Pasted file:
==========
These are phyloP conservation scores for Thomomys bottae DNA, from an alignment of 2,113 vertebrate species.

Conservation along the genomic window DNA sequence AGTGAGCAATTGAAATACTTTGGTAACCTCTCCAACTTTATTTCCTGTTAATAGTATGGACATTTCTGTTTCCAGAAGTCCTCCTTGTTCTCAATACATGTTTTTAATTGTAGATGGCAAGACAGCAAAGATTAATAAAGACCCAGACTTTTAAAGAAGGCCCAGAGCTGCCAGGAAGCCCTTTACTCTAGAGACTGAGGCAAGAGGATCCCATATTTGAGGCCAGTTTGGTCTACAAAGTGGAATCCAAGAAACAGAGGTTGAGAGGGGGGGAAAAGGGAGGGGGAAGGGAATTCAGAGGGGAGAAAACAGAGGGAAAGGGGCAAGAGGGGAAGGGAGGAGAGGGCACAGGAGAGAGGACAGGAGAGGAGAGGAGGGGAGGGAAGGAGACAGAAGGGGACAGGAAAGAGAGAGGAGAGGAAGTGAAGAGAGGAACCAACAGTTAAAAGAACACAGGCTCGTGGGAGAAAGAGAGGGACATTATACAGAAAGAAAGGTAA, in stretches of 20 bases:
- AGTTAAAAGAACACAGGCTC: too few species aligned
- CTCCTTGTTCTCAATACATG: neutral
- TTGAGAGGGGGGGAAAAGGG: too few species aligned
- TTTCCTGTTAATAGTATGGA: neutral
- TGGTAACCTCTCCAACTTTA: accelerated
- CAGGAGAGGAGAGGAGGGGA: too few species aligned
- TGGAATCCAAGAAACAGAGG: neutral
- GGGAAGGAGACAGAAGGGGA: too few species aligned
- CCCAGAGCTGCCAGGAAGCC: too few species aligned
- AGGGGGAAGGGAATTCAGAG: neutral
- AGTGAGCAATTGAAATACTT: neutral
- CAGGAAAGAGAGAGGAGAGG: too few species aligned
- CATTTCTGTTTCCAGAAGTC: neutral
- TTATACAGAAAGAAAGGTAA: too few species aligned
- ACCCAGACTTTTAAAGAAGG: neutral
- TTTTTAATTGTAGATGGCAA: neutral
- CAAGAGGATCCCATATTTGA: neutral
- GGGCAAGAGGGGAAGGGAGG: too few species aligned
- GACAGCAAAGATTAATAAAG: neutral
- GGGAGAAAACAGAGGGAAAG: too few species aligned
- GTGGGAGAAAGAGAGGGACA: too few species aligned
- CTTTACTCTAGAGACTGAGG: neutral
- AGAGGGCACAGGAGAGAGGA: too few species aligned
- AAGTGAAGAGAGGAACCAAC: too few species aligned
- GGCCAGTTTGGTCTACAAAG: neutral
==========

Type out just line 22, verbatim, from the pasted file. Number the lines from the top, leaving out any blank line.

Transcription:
- GGGAGAAAACAGAGGGAAAG: too few species aligned